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Final Report Summary - ENHANCEMENT ETHICS (Ethical aspects of human enhancement and the ownership of biological material)

The main objectives of this project were (i) to address relevant ethical aspects of human enhancement from a virtue ethics perspective and (ii) to identify and explore the philosophical dimensions of ownership of biological material which are related to human enhancement. My host and supervisor is Professor Julian Savulescu who is the director of ‘The Oxford Uehiro Centre of Practical Ethics’, ‘The Program of Ethics and the New Biosciences in the 21st Century School’ as well as ‘The Wellcome Centre for Neuroethics’ at University of Oxford. I am happy to report that my MC Fellowship has been a very productive and successful time for me. The protected research time has allowed me to: write scholarly articles, develop key professional skills and build my network. As detailed below I have exceeded the number of published articles that was stated in the initial application. Also I have received numerous grants and here I would especially like to mention my Oxford Merit Award. This great recognition was given to me in The Humanities Division Merit Award Exercise 08/09, Oxford Philosophy Faculty. Motivation: the University’s merit review exercise is designed to reward those employees who have performed well in all key areas of their jobs and who have, in addition, demonstrated performance at an excellent level above that which could reasonably be expected. In order to be considered for the Merit Award one has to be nominated by the Head of Department (in my case Professor Julian Savulescu).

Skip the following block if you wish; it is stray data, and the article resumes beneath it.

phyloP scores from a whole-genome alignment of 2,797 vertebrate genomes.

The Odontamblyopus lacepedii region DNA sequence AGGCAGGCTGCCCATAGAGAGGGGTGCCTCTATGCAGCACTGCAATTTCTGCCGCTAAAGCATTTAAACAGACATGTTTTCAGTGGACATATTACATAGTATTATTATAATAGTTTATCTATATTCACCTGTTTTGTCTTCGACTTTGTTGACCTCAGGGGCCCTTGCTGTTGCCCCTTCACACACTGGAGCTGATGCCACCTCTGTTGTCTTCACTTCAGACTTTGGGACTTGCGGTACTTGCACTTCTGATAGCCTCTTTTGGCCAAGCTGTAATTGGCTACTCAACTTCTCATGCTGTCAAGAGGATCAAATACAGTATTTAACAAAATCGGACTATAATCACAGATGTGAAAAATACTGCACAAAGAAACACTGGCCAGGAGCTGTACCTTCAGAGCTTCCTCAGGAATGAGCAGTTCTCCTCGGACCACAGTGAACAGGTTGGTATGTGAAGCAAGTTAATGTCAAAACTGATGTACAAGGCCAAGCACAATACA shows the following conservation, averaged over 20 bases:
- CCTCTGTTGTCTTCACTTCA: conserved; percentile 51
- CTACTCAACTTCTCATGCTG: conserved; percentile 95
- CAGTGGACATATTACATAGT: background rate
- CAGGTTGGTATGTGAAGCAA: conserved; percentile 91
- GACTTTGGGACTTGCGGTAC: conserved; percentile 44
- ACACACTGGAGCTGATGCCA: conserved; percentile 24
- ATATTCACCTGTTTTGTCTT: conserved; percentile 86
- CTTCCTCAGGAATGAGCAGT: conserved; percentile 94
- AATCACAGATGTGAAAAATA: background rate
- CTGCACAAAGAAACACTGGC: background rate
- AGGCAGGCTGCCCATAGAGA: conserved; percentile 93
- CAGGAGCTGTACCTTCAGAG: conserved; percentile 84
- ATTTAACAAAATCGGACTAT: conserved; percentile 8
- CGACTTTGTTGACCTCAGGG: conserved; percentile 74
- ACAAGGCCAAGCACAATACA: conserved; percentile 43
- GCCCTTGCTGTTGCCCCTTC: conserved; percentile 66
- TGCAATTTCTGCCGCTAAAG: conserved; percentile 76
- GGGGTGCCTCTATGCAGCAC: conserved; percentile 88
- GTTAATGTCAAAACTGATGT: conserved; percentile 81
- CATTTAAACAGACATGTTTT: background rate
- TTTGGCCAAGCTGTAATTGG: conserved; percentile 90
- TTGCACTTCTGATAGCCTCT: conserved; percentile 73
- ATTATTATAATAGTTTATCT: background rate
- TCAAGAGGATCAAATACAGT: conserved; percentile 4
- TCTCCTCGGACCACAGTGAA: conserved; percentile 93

As detailed in my application for the MC Grant my work would (amongst other things) result in writing 4 academic articles and a ‘horizon scanning report’. So far 2 of the articles have been accepted for publication in high-impact, peer-reviewed international journals. With regards to the remaining 2 articles I have made substantial head-way and intend to submit both for peer-review before the end of this year. As the subjects of the two on-going articles are intimately linked and inform each other I am working on them in parallel (see below for a description). The horizon scanning report is on-going - because of its very nature it has to be a living document. As anticipated the horizon scanning report has been very useful, it has informed several of the articles and it has increased my ability to partake in the discussions and seminars in Oxford and elsewhere. Indeed, the report will continue to grow and play a useful role in my research.

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The Chancellor, Masters and Scholars of the University of Oxford
United Kingdom
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